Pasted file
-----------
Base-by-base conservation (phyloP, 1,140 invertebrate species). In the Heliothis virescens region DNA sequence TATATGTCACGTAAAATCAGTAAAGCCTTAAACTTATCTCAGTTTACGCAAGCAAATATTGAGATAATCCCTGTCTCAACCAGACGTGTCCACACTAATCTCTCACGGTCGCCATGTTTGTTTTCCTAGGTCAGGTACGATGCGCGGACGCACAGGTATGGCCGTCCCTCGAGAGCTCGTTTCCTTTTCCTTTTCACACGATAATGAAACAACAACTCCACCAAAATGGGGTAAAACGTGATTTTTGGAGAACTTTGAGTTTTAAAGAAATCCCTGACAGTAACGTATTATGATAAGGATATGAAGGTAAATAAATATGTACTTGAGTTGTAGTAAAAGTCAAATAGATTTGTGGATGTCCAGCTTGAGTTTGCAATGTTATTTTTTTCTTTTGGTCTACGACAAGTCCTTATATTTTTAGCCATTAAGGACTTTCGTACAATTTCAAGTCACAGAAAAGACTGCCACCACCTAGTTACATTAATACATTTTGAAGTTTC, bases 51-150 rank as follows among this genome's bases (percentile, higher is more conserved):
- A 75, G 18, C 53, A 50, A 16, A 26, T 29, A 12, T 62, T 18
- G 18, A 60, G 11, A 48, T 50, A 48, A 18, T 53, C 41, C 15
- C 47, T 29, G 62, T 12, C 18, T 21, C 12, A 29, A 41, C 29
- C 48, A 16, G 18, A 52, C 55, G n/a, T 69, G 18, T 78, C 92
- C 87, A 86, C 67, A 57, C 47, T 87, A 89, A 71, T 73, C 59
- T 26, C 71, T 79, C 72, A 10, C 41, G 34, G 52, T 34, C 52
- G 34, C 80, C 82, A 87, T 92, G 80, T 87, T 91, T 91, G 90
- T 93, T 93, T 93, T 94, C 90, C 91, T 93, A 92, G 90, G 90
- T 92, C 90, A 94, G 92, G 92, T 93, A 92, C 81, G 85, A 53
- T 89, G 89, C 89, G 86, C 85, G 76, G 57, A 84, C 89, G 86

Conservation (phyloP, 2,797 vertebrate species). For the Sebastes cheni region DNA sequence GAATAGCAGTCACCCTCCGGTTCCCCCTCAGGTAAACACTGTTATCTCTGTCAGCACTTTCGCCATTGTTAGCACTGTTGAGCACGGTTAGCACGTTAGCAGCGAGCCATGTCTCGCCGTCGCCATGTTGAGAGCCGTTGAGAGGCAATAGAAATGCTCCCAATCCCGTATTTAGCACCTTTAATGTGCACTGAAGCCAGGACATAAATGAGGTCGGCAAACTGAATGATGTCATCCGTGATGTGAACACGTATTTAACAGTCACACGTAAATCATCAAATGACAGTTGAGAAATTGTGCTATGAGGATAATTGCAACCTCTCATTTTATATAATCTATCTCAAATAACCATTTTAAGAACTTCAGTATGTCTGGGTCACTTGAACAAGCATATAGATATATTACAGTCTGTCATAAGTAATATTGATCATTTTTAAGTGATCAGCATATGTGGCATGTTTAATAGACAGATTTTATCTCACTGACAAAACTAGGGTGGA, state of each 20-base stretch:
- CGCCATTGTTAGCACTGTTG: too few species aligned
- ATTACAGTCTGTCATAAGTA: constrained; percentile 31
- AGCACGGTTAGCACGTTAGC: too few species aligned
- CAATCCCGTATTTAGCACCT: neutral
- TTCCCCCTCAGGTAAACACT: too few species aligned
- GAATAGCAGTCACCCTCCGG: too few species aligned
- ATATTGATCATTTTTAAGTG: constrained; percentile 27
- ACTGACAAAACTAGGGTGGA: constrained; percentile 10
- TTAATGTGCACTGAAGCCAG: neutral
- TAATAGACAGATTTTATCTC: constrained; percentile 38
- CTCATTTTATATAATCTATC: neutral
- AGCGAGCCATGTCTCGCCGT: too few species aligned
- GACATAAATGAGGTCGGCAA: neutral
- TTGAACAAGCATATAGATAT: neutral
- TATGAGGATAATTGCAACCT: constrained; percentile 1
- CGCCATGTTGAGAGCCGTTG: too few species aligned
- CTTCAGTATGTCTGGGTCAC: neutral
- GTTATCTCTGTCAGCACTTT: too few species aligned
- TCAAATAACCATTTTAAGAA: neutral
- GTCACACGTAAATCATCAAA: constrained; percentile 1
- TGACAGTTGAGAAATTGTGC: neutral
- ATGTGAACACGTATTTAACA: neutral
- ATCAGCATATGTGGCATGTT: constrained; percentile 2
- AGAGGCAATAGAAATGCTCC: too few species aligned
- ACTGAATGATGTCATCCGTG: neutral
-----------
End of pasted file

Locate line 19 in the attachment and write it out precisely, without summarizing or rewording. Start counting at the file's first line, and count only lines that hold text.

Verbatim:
- ATATTGATCATTTTTAAGTG: constrained; percentile 27